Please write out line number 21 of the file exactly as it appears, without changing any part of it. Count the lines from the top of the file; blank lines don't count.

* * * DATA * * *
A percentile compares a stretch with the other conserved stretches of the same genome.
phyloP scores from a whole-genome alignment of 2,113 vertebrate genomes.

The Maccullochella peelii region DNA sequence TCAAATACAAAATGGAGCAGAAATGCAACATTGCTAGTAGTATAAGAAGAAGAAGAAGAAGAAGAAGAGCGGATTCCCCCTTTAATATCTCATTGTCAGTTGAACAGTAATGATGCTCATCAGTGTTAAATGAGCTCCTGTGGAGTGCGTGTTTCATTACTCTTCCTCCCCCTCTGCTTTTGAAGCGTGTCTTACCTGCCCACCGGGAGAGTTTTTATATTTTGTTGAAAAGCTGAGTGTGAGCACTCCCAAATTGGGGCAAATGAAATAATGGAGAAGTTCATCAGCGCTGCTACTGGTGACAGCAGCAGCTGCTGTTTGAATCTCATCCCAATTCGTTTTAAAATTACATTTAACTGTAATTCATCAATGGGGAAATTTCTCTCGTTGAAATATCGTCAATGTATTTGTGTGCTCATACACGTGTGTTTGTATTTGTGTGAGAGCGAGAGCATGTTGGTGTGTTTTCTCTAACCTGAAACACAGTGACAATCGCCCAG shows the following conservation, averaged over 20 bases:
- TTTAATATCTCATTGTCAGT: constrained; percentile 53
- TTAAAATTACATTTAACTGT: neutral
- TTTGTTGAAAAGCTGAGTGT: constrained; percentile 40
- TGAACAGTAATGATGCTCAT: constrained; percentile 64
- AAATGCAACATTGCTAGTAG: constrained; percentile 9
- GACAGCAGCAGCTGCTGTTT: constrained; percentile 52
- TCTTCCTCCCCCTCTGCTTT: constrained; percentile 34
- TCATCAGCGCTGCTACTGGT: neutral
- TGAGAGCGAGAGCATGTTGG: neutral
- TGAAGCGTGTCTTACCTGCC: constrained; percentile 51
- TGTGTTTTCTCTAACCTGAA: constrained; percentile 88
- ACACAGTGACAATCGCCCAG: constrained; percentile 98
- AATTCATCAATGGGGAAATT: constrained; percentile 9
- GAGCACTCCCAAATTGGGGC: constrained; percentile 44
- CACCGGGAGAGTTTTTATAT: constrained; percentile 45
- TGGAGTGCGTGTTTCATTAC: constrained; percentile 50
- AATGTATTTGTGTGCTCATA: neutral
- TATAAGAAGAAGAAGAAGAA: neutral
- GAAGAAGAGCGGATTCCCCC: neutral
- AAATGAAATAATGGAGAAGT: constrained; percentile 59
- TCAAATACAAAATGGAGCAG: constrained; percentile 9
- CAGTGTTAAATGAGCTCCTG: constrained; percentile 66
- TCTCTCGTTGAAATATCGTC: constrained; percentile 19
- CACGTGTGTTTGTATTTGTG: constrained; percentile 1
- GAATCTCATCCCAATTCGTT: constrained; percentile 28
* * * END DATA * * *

- TATAAGAAGAAGAAGAAGAA: neutral